By Neil Kenworthy
Baltimore Watchdog Staff Writer
With the final additions being placed on a new distillery in Port Covington, Sagamore Spirit is aiming to begin working on its equipment by the start of the new year.
The rye whiskey company, founded by Under Armour CEO Kevin Plank, hopes to welcome visitors to its’ five-acre East Cromwell Street complex by spring 2017, according to the company’s president, Brian Treacy.
“As far as we’re concerned we are very excited to be situated in downtown Baltimore,” Treacy said.
Sagamore Spirit’s distillery will be one of the newest complexes to open in Port Covington, a former railyard and industrial area located on the middle branch of the Patapsco River in south Baltimore.
Beginning in 2012 Sagamore Development Co., also owned by Plank, purchased 160 acres of waterfront properties on the peninsula for $114 million.
Construction of the three-building distillery began in October 2015. It will be a part of the East Waterfront district in Port Covington that also features three tasting rooms situated on the waterfront.
Over the next two decades Sagamore Development has proposed a plan to radically redesign Port Covington with homes, offices, parks, restaurants and a global headquarters for Under Armour.
Sagamore Spirit’s distillery is part of phase one of the Port Covington master plan. In addition to the distillery, City Garage, a 133,000-square-foot innovation hub, opened in October 2015. A bike path is also being constructed as part of phase one of the project.
While Plank’s Sagamore Development Co. owns 160 acres of the project, the master plan includes 260 acres of total space.
Rye whiskey distilling began in Maryland towards the end of the 18th century. The state quickly became one of the largest pre-prohibition producers of rye whiskey due to a unique Maryland flavor, according to Treacy.
The height of production for Maryland rye was 1936. According to a report from the Baltimore Sun, Maryland led the nation in rye whiskey production with 14 million gallons.
To capture this unique flavor, Sagamore Spirit hired a 10-person team that included Larry Ebersold, a master distiller and former Seagram’s employee, according to Sagamore Spirit.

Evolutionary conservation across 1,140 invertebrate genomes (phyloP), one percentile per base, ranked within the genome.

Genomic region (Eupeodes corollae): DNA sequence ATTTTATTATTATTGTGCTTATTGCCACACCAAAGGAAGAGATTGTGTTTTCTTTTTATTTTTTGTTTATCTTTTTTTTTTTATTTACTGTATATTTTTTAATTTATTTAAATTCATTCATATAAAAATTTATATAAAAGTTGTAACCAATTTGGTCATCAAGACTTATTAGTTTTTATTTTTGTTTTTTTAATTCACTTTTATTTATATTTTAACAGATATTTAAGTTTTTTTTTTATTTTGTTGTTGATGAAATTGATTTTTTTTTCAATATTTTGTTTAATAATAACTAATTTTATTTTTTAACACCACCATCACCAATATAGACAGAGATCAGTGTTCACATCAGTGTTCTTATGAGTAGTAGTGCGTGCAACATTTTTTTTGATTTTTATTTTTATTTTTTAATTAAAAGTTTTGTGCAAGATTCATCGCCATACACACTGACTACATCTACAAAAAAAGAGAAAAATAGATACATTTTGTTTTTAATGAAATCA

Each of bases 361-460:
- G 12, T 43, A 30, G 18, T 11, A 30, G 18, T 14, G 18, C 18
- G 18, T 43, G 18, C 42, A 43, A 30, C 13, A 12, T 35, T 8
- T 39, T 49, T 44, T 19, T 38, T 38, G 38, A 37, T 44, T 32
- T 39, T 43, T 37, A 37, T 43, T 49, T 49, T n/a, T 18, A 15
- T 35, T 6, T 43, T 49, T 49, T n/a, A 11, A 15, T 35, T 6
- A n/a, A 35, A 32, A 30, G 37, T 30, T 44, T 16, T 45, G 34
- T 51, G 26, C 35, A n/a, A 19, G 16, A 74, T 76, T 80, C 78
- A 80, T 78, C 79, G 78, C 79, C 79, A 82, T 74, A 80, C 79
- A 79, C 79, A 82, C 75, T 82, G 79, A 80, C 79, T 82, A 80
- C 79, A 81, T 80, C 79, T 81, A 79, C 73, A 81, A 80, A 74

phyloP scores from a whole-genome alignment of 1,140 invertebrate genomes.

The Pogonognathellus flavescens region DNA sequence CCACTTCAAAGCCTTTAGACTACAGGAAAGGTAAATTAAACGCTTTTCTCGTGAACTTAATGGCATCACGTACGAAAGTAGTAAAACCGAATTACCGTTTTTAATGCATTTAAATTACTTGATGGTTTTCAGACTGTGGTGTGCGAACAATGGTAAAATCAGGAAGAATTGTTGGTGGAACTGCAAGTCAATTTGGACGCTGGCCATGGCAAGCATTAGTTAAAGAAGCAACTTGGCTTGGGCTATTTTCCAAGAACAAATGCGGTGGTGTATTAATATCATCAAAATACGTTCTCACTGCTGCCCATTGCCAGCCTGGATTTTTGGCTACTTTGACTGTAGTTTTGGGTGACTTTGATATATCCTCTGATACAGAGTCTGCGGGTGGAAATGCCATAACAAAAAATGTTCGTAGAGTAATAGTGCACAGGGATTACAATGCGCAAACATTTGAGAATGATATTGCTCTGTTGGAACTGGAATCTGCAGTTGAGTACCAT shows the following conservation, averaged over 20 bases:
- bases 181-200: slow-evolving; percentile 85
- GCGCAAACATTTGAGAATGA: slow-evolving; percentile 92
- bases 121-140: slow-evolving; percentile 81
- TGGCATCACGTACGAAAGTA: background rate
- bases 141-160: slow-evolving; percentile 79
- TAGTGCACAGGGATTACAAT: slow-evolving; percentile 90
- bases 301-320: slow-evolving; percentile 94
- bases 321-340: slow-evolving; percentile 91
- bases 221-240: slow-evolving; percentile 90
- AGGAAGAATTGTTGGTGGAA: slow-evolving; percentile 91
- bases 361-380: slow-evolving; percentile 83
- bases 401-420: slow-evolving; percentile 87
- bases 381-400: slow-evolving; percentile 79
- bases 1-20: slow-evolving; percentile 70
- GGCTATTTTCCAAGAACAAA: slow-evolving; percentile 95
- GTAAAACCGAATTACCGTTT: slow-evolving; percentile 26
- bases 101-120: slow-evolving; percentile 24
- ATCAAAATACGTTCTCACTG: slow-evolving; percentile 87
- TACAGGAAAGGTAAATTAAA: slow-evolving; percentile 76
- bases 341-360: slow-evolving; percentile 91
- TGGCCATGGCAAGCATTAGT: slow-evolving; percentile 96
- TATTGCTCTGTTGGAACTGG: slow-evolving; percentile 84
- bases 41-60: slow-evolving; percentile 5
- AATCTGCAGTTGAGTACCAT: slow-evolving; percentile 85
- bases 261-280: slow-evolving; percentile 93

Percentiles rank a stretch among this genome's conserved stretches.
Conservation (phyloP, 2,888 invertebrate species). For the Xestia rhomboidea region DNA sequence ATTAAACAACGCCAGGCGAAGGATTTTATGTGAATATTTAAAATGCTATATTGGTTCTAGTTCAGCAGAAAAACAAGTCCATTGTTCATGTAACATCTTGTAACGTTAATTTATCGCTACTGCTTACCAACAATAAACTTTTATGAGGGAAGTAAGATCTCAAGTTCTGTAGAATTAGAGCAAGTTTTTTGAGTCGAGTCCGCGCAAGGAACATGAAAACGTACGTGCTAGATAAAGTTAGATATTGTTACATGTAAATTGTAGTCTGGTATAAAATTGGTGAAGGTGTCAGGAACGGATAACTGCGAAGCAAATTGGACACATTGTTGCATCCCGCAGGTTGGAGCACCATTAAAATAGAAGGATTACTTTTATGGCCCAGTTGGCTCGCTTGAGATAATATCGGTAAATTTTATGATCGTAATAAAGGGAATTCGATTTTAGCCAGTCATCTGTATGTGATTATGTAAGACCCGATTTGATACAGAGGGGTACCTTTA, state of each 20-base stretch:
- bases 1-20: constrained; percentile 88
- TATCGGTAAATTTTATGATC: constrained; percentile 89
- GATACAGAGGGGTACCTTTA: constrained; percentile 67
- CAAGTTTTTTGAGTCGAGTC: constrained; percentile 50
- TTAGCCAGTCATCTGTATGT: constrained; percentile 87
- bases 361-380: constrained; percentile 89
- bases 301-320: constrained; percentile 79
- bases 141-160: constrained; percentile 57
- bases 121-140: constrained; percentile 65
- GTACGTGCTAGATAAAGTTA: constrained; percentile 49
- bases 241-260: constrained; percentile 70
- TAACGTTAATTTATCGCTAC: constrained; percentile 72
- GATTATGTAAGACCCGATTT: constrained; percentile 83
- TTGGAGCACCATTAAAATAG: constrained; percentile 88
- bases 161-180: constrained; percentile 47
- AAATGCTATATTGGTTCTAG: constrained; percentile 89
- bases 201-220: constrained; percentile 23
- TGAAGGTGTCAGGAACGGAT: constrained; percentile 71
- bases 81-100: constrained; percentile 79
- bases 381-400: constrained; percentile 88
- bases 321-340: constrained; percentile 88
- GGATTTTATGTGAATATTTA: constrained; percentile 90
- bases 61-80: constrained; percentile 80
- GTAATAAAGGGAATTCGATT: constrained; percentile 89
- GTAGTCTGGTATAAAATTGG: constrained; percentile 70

Sagamore Spirit began distilling four years ago in Indiana. Barrels were then brought to Sagamore farm, located 22 miles away from the new distillery in Reisterstown, where the rye whiskey is proofed using a natural limestone aquifer.
The limestone water is an important part of the production process because it is iron-free, Tracey said.
The rye whiskey is then aged in charred American oak barrels for three to four years before being bottled in Maryland.
“We are not worried about an age statement,” Tracey said. “Our main concern is the taste profile.”
Tracey categorizes Sagamore Spirit’s rye whiskey on the side of more traditional Maryland ryes making it more sweet than peppery.
After proper aging and taste requirements were made, Sagamore Spirit’s rye whiskey hit the shelves of liquor stores and bars in May.
Sagamore Spirit’s current market extends from Maryland through the District of Columbia, Delaware, Virginia, New Jersey and New York. While the exact number of placements is hard to calculate, Tracey estimates there are well over 2,000 different locations just in Maryland, the District and New York areas.
The quick growth of Sagamore Spirit’s market coincides with what Fortune calls “rye whiskey’s comeback in American bars.”
According to its report, rye whiskey’s volume increased 536 percent between 2009 and 2014. This sharp increase in popularity led to about $300 million in annual rye whiskey retail sales over that time, Fortune reported.
To be classified as rye whiskey the final product must contain at least 51 percent rye. This differentiates itself from other whiskeys, such as bourbon, which must contain at least 51 percent corn, according federal laws and restrictions.
Sagamore Spirit has yet to rule out producing other spirits, according to the Baltimore Sun. Right now, however, the company is focused on perfecting the quality of its rye whiskey before going down any other paths, Treacy said.
In total the Port Covington redesign is about a $5.5 billion project. Sagamore Development has already requested $1.1 billion from local, state and federal governments for the infrastructure needed for the project.
This includes $535 million in tax-increment financing, also known as a TIF, from Baltimore City. A TIF takes money from municipal bonds and is repaid through property taxes generated by the project.
Sagamore Development’s TIF deal is the largest ever seen in Baltimore and ranks among the highest in the country, the Baltimore Sun has reported.
Sagamore Development presented its’ master plan to the Urban Design and Architectural Review Panel on May 26. Its top urban design goal is to create both a sense of arrival as well as making Port Covington a destination.
“Folks throughout the industry have been very good to us, it’s an honor to be a part of Baltimore,” Treacy said. “We’ll work hard every day to make sure we’ve earned that.”